All that changed with colonialism. Food producers were displaced from the best lands onto ever more marginal ones, especially desert edges, steep slopes and rain forests. Despite the achievement of independence, this process has been accelerated in the post-colonial era. Today the wealthy use the best lands in Africa and the Americas to produce cotton, coffee, peanuts, tobacco, bananas, sugar cane, cattle, and fruits and vegetables for exportQprimarily to North America, Europe, and Japan. Meanwhile fragile regions are overcrowded, as the expansion of export farming forced the poor into ever smaller areas. Famines occur in Africa not because droughts are more common today, but rather because food is now being grown in areas where droughts were always common, the areas of irregular rainfall that were traditionally used by nomadic pastoralists.(7)

Occasionally global market forces have led to Ttoo few people’ on marginal land as well. In the Las Lagunas area of Mexico, the policy-driven collapse of corn prices in recent decades has made it necessary for many members of every family to migrate and seek employment elsewhere. The traditional agricultural system, which had been ecologically sustainable for centuries was based on communal labor. When the number of able-bodied workers dropped, the communal system collapsed, leaving increased hunger and ecological devastation in its wake.(8)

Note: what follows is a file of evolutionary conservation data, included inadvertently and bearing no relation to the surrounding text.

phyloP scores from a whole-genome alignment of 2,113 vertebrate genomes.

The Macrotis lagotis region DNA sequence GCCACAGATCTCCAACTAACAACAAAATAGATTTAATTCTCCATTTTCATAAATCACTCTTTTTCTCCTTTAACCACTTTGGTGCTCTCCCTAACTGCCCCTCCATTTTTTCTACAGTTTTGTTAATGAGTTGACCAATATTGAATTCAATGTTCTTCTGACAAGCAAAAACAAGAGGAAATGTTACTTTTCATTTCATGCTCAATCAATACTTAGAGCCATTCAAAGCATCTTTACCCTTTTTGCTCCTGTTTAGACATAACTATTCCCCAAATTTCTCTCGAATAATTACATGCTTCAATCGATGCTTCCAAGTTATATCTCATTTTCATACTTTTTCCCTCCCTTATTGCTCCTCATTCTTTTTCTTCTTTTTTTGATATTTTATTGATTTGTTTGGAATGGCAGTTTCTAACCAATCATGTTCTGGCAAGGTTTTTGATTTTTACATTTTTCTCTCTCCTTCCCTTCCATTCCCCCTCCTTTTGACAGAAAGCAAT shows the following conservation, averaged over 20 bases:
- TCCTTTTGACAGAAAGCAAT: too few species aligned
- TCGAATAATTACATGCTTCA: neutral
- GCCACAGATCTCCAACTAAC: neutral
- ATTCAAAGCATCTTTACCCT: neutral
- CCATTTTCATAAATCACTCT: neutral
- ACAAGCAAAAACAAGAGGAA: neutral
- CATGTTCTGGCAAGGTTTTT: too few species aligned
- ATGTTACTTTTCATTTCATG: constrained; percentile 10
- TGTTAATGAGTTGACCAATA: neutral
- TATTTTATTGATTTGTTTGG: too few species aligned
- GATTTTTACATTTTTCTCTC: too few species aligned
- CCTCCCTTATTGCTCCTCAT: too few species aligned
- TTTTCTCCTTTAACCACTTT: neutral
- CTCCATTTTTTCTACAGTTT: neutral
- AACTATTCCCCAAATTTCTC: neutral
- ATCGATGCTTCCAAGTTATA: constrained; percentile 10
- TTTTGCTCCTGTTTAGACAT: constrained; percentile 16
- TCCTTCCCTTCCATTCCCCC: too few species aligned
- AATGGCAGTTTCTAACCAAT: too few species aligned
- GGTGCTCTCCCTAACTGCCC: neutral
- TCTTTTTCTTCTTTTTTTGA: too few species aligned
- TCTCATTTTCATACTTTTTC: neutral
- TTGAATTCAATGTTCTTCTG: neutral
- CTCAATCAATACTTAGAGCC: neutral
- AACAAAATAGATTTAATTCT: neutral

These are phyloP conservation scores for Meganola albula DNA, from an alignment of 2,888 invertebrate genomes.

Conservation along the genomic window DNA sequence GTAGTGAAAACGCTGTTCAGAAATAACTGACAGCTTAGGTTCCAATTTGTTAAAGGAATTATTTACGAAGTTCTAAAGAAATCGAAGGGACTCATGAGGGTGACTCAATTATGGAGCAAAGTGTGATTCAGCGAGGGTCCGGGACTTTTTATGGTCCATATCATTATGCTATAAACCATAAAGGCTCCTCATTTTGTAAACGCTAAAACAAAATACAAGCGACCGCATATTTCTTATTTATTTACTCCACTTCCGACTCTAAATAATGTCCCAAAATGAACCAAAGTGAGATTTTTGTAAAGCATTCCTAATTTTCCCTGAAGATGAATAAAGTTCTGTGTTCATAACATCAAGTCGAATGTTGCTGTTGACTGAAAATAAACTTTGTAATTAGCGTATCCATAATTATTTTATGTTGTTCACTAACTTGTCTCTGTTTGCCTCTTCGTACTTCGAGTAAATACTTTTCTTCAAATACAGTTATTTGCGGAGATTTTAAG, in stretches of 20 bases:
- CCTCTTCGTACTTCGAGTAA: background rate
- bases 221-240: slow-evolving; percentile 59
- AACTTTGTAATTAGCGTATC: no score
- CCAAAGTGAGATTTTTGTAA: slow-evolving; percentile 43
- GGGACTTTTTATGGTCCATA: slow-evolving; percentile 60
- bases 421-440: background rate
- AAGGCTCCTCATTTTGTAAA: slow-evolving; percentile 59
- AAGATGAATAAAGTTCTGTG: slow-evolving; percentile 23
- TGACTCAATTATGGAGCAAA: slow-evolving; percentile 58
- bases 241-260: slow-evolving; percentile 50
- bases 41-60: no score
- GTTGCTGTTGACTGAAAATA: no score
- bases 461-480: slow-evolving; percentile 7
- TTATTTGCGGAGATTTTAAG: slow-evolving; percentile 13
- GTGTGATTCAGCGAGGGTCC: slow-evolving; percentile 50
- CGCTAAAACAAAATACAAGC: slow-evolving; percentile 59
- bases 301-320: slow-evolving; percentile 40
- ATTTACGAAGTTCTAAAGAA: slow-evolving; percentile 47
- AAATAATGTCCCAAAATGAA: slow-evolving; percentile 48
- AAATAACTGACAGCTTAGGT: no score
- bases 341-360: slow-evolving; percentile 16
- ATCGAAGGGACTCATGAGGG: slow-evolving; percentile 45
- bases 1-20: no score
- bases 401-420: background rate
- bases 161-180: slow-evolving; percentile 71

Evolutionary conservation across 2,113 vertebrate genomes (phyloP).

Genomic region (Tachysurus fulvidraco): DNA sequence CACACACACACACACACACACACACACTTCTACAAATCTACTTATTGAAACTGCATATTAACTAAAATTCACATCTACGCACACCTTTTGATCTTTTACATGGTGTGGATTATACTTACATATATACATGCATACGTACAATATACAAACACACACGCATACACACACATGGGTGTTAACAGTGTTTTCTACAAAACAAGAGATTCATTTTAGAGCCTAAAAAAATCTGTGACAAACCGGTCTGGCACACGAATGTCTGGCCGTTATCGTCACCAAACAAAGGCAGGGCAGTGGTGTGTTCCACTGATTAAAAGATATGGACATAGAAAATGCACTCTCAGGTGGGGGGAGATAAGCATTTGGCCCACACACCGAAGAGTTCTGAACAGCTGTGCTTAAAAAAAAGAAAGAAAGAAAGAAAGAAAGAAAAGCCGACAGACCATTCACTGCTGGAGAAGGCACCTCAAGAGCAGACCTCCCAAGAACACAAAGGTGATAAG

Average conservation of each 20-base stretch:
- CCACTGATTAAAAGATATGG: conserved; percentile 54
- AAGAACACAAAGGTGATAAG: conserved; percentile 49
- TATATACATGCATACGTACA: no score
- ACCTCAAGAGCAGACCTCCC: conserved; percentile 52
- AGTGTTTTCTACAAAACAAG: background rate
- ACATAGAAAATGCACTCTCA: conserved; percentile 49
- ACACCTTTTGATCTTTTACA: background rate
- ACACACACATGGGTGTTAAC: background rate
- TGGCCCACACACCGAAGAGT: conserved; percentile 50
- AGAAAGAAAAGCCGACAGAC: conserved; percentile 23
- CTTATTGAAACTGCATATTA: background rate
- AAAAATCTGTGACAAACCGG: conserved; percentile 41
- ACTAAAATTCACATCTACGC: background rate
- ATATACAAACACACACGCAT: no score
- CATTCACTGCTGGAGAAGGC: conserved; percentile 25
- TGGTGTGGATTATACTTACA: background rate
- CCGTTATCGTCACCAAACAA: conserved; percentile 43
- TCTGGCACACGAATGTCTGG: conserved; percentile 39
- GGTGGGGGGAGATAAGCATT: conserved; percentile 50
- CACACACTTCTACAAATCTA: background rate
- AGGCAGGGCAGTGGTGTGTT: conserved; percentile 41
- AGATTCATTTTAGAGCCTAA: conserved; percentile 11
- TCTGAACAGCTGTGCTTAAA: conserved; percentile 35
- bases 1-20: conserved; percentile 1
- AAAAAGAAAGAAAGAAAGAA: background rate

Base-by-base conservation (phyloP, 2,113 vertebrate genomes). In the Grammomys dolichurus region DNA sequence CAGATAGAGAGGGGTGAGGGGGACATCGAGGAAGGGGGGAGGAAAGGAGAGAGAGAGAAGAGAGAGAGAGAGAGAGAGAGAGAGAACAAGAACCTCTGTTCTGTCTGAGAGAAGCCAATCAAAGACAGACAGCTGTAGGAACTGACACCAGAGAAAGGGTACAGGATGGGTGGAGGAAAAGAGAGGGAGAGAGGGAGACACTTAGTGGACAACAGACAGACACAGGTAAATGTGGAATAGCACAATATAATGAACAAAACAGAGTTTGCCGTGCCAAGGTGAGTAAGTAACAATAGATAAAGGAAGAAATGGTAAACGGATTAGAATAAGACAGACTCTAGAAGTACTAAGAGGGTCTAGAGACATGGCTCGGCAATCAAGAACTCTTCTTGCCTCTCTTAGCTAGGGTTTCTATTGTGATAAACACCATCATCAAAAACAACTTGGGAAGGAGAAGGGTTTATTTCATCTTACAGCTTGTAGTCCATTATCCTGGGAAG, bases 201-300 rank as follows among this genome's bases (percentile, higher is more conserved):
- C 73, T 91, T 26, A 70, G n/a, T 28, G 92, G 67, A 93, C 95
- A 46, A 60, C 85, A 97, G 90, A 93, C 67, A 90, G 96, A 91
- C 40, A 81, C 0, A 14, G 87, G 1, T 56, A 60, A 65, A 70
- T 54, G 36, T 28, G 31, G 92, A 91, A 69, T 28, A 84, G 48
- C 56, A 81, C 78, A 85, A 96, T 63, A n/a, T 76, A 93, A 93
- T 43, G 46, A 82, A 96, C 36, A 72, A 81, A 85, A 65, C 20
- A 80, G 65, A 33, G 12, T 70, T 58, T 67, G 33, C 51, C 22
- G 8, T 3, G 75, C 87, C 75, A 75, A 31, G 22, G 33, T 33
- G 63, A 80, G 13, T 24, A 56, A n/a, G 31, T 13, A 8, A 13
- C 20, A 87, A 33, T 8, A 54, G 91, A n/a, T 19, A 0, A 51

MYTH: Population control is the answer to hunger and poverty
FACT: Only raising the living standards of the poor and increasing the social and economic status of women will end hunger and lower fertility rates

The world population has grown by 1.9% per year since 1950, yet grain production has grown by 2.7% per year over the same period.(9) Scarcity of food is not the problem. Declining birth rates mean that the world human population will eventually stabilize itself. However, many remain concerned that growth rates are not dropping fast enough.

In our 1977 classic, Food First: Beyond the Myth of Scarcity, Frances Moore Lappe and Joseph Collins showed that poverty is the root cause of population growth, and numerous studies since have reaffirmed the basic premise that population growth accelerates with economic destitution, as poor people need more children to get by.(10)

This is true in both rural and urban areas. The only resource a poor farmer has to increase his or her food production is family labor. Without sufficient income it is out of the question to buy fertilizer and machinery, obtain more land, or hire outside labor. The only option left to increase income is to put one’s children to work on the family plotQthus children have value as family labor.